In Rebecca, "R's" or "R de W's" seem to be looming everywhere. Our heroine, however, doesn't seem to have any monogrammed objects. Furthermore, she doesn't even have a name, only being referred to by pronouns ("I") or "the Second Mrs de Winter". Without a name, the protagonist isn't even worthy of having her own character, it seems. She is constantly reminded of Rebecca and how she is nothing like her. People, as well as the abundance of monograms imply that Rebecca was endlessly more elegant, more prestigious. So she tries to live up to her glamorous predecessor more and more by changing her hair and wardrobe and asking about what things Rebecca would have done, trying to become Rebecca instead of developing her own personality.

It is interesting to note that the monograms on both the nightdress case and the handkerchief (the more personal, intimate objects) seem to be in Rebecca's own handwriting, whereas the monograms on the napkin, plaid and notebooks are too curly, too frilly (although the 'W' bears resemblance to her handwriting). If anyone has a theory on why they did this, I would love to hear it. Fun fact: the handwriting for Rebecca was penned by Selznick's wife.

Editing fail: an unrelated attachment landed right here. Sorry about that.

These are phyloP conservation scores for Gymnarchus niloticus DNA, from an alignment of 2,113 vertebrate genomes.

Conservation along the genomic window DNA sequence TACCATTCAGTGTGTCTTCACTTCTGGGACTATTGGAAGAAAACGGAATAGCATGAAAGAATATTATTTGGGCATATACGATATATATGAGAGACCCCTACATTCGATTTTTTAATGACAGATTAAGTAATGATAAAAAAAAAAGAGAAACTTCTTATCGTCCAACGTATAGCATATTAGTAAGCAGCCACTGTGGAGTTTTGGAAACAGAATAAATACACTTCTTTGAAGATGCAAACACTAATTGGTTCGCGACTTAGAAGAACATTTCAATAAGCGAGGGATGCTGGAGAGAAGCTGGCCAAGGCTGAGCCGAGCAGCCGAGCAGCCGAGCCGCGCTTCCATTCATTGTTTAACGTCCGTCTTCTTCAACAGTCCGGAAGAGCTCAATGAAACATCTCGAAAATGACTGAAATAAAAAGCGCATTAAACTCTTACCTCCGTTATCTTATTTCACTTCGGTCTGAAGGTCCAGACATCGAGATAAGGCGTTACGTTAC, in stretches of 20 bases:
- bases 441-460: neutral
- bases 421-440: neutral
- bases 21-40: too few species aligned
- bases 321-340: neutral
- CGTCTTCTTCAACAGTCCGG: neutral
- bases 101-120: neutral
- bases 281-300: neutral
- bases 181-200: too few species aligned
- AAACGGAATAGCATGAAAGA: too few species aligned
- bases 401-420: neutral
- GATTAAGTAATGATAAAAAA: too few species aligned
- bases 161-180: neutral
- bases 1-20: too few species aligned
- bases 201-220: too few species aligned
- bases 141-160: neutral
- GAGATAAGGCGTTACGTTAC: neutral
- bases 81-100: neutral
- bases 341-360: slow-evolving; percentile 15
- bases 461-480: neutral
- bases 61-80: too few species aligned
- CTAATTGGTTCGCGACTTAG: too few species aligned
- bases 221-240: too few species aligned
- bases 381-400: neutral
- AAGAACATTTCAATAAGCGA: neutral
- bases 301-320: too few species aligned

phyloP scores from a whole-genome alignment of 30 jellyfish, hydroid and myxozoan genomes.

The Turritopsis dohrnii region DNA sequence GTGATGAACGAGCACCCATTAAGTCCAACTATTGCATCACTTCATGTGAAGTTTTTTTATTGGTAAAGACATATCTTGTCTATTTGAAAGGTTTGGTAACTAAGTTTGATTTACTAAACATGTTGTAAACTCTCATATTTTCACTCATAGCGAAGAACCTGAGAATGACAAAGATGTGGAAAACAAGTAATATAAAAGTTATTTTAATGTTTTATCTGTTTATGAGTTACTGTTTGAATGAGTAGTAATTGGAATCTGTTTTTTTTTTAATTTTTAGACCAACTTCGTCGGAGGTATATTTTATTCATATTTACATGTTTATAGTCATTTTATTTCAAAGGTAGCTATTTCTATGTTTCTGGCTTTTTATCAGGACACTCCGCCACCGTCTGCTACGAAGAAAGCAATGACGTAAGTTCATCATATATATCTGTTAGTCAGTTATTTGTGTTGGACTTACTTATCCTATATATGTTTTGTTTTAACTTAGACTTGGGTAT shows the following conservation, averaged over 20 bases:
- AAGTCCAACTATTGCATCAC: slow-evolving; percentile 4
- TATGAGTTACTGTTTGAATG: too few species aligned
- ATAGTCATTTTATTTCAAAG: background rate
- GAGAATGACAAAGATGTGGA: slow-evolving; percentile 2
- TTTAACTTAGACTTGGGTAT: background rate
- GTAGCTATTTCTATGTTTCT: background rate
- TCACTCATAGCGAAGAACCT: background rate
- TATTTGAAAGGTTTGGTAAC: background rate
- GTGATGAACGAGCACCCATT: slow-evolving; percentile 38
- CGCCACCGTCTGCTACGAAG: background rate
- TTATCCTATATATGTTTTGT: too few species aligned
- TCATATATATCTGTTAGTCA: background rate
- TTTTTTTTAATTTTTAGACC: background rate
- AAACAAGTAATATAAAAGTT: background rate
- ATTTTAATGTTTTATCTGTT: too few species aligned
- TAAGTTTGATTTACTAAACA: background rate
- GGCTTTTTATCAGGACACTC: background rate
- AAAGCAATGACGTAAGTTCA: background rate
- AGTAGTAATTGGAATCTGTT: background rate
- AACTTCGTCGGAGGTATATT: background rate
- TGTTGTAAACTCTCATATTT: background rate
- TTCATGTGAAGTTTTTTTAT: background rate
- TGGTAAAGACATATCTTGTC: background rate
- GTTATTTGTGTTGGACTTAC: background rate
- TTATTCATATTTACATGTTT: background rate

To end this post I would like to share how du Maurier described the morning room in her novel (p. 89):

This was a woman's room, graceful, fragile, the room of someone who had chosen every particle of furniture with great care, so that each chair, each vase, each small, infinitesimal thing should be in harmony with one another, and with her own personality. [...] There was no intermingling of style, no confusing of period, and the result was perfection in a strange and startling way, [...]

This makes a perfect transition to next week's post on Harriet Craig (1950), starring Joan Crawford, the protagonist of which seems to have a lot in common with Rebecca.


Produced by David O. Selznick; Directed by Alfred Hitchcock; Based on novel by Daphne du Maurier; Screenplay by Robert E. Sherwood and Joan Harrison; Cinematography by George Barnes; Art direction by Lyle R. Wheeler; Starring Laurence Olivier and Joan Fontaine.


  1. BlondeAtTheFilm. “Rebecca (1940).” The Blonde at the Film. Accessed December 2, 2015. http://theblondeatthefilm.com/2013/10/31/rebecca-1940/.
  2. Doherty, K. “Rebecca (Alfred Hitchcock 1940)- Image Is Everything.” Filmtank.org, October 25, 2009. http://filmtank.org/forum/showthread.php?t=114.
  3. du Maurier, Daphne. Rebecca. London: Arrow Books Ltd., 1992.
  4. Hitchcock, Alfred. Rebecca. Selznick International Pictures, 1940.
  5. Jacobs, Steven. Wrong House, the. Rotterdam: nai010 publishers, 2013.
  6. Strauss, Marc Raymond. Hitchcock’s Objects as Subjects: The Significance of Things on Screen. McFarland, 2015.
  7. Zegarac, Nick. “Hollywood Art, the.” American Hitchcock, 2013.
  8. http://www.embroideryarts.com/